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In my recent interview with Charles Band, it was obvious that Band was excited about his latest release from Full Moon Pictures, Dangerous Worry Dolls. It was their first digitally filmed movie, and he was proud of the film, which was produced on a relatively small budget.
While no means a perfect film, having seen the film, I understand his excitement. This is the best Full Moon film I’ve seen in a while, and one of the few in recent years that takes itself seriously. Lately, the Full Moon films have been mixtures of comedy and horror – The Gingerdead Man movies and Evil Bong being prime examples. Dangerous Worry Dolls is a much more serious affair, though it could have been a pretty hilarious film. It really kind of walks the line.
The film takes place in a woman’s prison. It’s not really stated why anyone is there, but Eva (Jessica Morris) is trying to get out soon on parole so that she can be with her daughter. There’s a few problems though – the lady warden is an absolute racist b*tch, one of the guards likes to rape the prisoners with a strap on, and the other inmates aren’t really all that keen on Eva, who’s unwilling to be a “mule” for their drugs. Her daughter gives her some worry dolls – an old Guatemalen tradition states that sleeping with them under your pillow with take your worries away. The stress of everything going on gets to Eva and she puts them under her pillow one night…and one crawls into her head and, essentially, lives in a giant zit on her forehead. I know how ridiculous it sounds and, to be honest with you, it does look kind of silly. But you buy into it.
When Eva wakes up the next morning, not only worry-free, but ready to kick @$$, the little skull worry doll in her head is guiding the way, poking out of her forehead and urging her on to kill people in the prison and do some pretty dirty deeds. It’s over-the-top, sure, but, oddly, the film in general isn’t. It’s a slow burn, for sure. I was actually thinking the Worry Dolls would be played more like the Blood Dolls or the Puppet Master puppets (good for merchandising), but only one is really prevalently seen, and, even then, he’s just a little skull head poking out of Eva’s forehead. It’s not like this film was made with an obvious eye for marketin the hell out of its title characters. For a film set in a women’s prison, it does get sleazy, but avoids some of the stuff you’ve come to expect from all those women’s prison Skinemax films you watch on Saturday night (coughcough).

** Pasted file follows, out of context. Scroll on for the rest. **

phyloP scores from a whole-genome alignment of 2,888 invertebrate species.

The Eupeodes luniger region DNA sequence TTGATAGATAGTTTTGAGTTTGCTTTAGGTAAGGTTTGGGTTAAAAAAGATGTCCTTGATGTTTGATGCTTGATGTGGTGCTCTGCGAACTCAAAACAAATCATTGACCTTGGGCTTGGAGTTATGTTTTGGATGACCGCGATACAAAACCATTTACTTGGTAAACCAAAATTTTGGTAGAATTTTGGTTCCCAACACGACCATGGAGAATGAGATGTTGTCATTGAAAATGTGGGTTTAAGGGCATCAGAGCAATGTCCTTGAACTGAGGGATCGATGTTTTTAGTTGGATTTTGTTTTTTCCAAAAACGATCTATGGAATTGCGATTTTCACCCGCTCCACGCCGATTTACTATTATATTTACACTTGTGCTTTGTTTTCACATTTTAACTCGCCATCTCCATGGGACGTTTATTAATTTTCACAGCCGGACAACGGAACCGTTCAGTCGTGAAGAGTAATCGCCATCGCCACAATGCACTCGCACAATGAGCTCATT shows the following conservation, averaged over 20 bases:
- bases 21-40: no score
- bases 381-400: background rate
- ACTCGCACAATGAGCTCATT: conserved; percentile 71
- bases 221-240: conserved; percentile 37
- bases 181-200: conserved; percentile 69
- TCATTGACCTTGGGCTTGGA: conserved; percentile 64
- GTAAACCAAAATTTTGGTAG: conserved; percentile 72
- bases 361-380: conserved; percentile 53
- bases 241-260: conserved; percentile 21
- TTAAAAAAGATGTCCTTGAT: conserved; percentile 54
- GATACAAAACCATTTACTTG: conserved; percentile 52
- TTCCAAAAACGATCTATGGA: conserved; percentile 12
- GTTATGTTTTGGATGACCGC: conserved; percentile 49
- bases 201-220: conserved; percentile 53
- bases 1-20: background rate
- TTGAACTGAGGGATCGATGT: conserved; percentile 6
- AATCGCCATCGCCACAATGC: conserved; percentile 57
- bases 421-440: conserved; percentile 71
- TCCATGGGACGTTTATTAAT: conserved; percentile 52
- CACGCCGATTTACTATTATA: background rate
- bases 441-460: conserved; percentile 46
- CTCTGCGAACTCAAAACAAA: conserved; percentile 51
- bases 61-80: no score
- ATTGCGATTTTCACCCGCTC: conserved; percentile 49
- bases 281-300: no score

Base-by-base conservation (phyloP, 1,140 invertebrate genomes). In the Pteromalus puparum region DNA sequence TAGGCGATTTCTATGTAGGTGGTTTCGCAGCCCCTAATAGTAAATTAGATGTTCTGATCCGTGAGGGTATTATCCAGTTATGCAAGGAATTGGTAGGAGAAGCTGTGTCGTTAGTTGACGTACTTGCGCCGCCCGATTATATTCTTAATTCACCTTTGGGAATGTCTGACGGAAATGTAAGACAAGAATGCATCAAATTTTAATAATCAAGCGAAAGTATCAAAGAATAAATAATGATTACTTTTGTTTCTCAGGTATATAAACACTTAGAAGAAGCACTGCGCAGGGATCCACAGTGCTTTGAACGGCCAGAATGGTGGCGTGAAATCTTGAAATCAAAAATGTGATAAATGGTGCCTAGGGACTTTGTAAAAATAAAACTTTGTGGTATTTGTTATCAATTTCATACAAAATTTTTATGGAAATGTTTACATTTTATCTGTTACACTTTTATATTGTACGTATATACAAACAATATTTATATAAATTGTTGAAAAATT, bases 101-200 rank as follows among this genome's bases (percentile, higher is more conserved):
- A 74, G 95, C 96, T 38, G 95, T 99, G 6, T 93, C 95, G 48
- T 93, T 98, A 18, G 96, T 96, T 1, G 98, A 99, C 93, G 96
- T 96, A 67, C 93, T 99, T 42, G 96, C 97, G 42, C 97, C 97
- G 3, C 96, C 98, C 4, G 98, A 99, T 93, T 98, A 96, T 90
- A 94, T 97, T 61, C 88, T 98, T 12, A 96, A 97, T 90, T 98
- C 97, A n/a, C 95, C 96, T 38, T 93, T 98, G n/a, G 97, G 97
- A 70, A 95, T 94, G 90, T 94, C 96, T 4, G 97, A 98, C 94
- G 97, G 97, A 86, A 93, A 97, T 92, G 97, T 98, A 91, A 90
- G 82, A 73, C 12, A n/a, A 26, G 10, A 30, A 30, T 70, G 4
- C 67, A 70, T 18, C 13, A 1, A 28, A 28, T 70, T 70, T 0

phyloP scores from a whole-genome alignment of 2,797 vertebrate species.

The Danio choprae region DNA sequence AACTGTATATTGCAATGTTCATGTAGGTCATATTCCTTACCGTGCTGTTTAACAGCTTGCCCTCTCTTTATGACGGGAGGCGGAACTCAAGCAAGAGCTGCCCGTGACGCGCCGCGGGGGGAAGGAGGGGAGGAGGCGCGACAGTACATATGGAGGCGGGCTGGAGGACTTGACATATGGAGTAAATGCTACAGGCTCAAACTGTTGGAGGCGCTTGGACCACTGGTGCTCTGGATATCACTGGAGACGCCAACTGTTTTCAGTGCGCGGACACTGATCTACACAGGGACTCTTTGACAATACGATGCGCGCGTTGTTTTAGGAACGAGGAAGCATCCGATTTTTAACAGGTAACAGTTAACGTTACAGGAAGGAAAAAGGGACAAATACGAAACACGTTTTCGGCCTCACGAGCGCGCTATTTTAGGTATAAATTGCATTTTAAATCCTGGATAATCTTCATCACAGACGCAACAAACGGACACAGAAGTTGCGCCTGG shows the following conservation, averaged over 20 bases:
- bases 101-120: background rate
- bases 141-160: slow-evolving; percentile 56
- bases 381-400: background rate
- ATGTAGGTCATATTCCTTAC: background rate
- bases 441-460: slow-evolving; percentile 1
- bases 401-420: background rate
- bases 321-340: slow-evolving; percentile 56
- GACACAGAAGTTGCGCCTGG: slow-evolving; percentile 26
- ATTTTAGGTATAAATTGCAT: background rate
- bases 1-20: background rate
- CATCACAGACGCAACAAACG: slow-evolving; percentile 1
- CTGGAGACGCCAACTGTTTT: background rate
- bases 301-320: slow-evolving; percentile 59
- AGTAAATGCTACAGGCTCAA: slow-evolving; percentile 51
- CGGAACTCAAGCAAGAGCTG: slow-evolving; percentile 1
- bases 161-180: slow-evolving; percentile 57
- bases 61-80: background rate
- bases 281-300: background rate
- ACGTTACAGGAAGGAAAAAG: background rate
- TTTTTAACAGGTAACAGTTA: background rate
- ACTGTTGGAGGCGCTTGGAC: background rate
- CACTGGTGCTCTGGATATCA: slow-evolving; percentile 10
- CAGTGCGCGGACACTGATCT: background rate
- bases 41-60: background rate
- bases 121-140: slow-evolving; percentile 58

The film isn’t for everyone – it’s definitely DTV. It’s low budget, but that isn’t what makes it so obvious as a DTV. It’s the subject matter – there’s some pretty off-the-wall and kind of horrible things that happen in the film and it definitely pushes the boundaries of good taste. You will definitely not see anything like this playing at your local Regal Cinema.
Still, if you’re in Blockbuster, or looking for something unique to watch on a rainy Sunday, check out Dangerous Worry Dolls. Charles Band referred to the upcoming Skull Heads as having similar themes, and that one has Robin Sydney (yum), so I’m definitely excited.
Paul’s Awesomeness Score – 6 out of 10!